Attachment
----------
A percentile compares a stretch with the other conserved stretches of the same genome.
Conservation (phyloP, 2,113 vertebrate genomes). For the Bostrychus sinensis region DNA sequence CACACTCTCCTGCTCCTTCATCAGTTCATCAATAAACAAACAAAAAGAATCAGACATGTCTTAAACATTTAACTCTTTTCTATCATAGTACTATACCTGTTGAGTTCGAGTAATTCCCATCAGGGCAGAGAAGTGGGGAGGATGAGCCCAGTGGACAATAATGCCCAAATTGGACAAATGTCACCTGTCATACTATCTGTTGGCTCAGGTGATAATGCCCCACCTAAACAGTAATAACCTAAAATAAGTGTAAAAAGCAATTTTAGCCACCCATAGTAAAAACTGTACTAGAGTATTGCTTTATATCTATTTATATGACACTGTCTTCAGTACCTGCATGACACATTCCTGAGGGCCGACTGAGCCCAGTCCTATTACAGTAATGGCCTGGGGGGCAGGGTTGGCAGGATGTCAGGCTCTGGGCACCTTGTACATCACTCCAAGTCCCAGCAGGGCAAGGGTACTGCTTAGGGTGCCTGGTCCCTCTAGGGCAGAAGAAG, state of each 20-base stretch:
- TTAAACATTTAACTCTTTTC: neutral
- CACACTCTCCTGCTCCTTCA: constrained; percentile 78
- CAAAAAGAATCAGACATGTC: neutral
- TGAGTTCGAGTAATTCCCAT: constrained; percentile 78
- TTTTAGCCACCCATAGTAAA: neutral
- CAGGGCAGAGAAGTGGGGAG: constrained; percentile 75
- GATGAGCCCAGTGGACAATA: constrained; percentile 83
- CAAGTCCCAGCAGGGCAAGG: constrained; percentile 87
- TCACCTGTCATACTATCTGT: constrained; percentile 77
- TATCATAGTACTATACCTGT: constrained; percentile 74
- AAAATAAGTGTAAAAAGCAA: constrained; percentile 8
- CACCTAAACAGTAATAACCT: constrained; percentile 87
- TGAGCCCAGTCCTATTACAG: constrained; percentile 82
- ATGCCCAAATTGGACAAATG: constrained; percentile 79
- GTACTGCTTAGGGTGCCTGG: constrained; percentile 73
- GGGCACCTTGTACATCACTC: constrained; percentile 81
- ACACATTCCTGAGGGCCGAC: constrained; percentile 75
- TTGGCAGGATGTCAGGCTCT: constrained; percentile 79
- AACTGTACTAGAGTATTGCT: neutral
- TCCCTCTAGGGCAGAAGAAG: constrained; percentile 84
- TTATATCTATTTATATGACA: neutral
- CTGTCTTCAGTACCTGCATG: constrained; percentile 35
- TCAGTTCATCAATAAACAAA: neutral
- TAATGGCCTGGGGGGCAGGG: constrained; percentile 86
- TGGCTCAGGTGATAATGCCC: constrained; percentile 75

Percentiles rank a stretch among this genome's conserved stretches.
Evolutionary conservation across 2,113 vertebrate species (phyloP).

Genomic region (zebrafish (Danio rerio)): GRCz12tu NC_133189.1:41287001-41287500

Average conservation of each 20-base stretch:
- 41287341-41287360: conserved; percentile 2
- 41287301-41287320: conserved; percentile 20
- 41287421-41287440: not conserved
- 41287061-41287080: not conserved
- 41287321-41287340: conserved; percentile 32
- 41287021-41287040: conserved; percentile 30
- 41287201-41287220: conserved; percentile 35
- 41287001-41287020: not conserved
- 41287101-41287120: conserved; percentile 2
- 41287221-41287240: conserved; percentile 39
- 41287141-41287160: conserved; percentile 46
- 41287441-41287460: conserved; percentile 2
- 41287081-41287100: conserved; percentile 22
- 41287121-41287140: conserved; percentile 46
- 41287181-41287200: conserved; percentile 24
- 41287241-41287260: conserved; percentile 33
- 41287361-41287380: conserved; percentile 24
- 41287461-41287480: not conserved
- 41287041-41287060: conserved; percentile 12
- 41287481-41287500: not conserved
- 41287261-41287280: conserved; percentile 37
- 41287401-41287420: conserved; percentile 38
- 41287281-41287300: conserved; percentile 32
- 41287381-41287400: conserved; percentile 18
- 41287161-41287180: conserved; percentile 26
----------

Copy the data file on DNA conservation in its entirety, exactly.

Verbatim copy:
A percentile compares a stretch with the other conserved stretches of the same genome.
Conservation (phyloP, 2,113 vertebrate genomes). For the Bostrychus sinensis region DNA sequence CACACTCTCCTGCTCCTTCATCAGTTCATCAATAAACAAACAAAAAGAATCAGACATGTCTTAAACATTTAACTCTTTTCTATCATAGTACTATACCTGTTGAGTTCGAGTAATTCCCATCAGGGCAGAGAAGTGGGGAGGATGAGCCCAGTGGACAATAATGCCCAAATTGGACAAATGTCACCTGTCATACTATCTGTTGGCTCAGGTGATAATGCCCCACCTAAACAGTAATAACCTAAAATAAGTGTAAAAAGCAATTTTAGCCACCCATAGTAAAAACTGTACTAGAGTATTGCTTTATATCTATTTATATGACACTGTCTTCAGTACCTGCATGACACATTCCTGAGGGCCGACTGAGCCCAGTCCTATTACAGTAATGGCCTGGGGGGCAGGGTTGGCAGGATGTCAGGCTCTGGGCACCTTGTACATCACTCCAAGTCCCAGCAGGGCAAGGGTACTGCTTAGGGTGCCTGGTCCCTCTAGGGCAGAAGAAG, state of each 20-base stretch:
- TTAAACATTTAACTCTTTTC: neutral
- CACACTCTCCTGCTCCTTCA: constrained; percentile 78
- CAAAAAGAATCAGACATGTC: neutral
- TGAGTTCGAGTAATTCCCAT: constrained; percentile 78
- TTTTAGCCACCCATAGTAAA: neutral
- CAGGGCAGAGAAGTGGGGAG: constrained; percentile 75
- GATGAGCCCAGTGGACAATA: constrained; percentile 83
- CAAGTCCCAGCAGGGCAAGG: constrained; percentile 87
- TCACCTGTCATACTATCTGT: constrained; percentile 77
- TATCATAGTACTATACCTGT: constrained; percentile 74
- AAAATAAGTGTAAAAAGCAA: constrained; percentile 8
- CACCTAAACAGTAATAACCT: constrained; percentile 87
- TGAGCCCAGTCCTATTACAG: constrained; percentile 82
- ATGCCCAAATTGGACAAATG: constrained; percentile 79
- GTACTGCTTAGGGTGCCTGG: constrained; percentile 73
- GGGCACCTTGTACATCACTC: constrained; percentile 81
- ACACATTCCTGAGGGCCGAC: constrained; percentile 75
- TTGGCAGGATGTCAGGCTCT: constrained; percentile 79
- AACTGTACTAGAGTATTGCT: neutral
- TCCCTCTAGGGCAGAAGAAG: constrained; percentile 84
- TTATATCTATTTATATGACA: neutral
- CTGTCTTCAGTACCTGCATG: constrained; percentile 35
- TCAGTTCATCAATAAACAAA: neutral
- TAATGGCCTGGGGGGCAGGG: constrained; percentile 86
- TGGCTCAGGTGATAATGCCC: constrained; percentile 75

Percentiles rank a stretch among this genome's conserved stretches.
Evolutionary conservation across 2,113 vertebrate species (phyloP).

Genomic region (zebrafish (Danio rerio)): GRCz12tu NC_133189.1:41287001-41287500

Average conservation of each 20-base stretch:
- 41287341-41287360: conserved; percentile 2
- 41287301-41287320: conserved; percentile 20
- 41287421-41287440: not conserved
- 41287061-41287080: not conserved
- 41287321-41287340: conserved; percentile 32
- 41287021-41287040: conserved; percentile 30
- 41287201-41287220: conserved; percentile 35
- 41287001-41287020: not conserved
- 41287101-41287120: conserved; percentile 2
- 41287221-41287240: conserved; percentile 39
- 41287141-41287160: conserved; percentile 46
- 41287441-41287460: conserved; percentile 2
- 41287081-41287100: conserved; percentile 22
- 41287121-41287140: conserved; percentile 46
- 41287181-41287200: conserved; percentile 24
- 41287241-41287260: conserved; percentile 33
- 41287361-41287380: conserved; percentile 24
- 41287461-41287480: not conserved
- 41287041-41287060: conserved; percentile 12
- 41287481-41287500: not conserved
- 41287261-41287280: conserved; percentile 37
- 41287401-41287420: conserved; percentile 38
- 41287281-41287300: conserved; percentile 32
- 41287381-41287400: conserved; percentile 18
- 41287161-41287180: conserved; percentile 26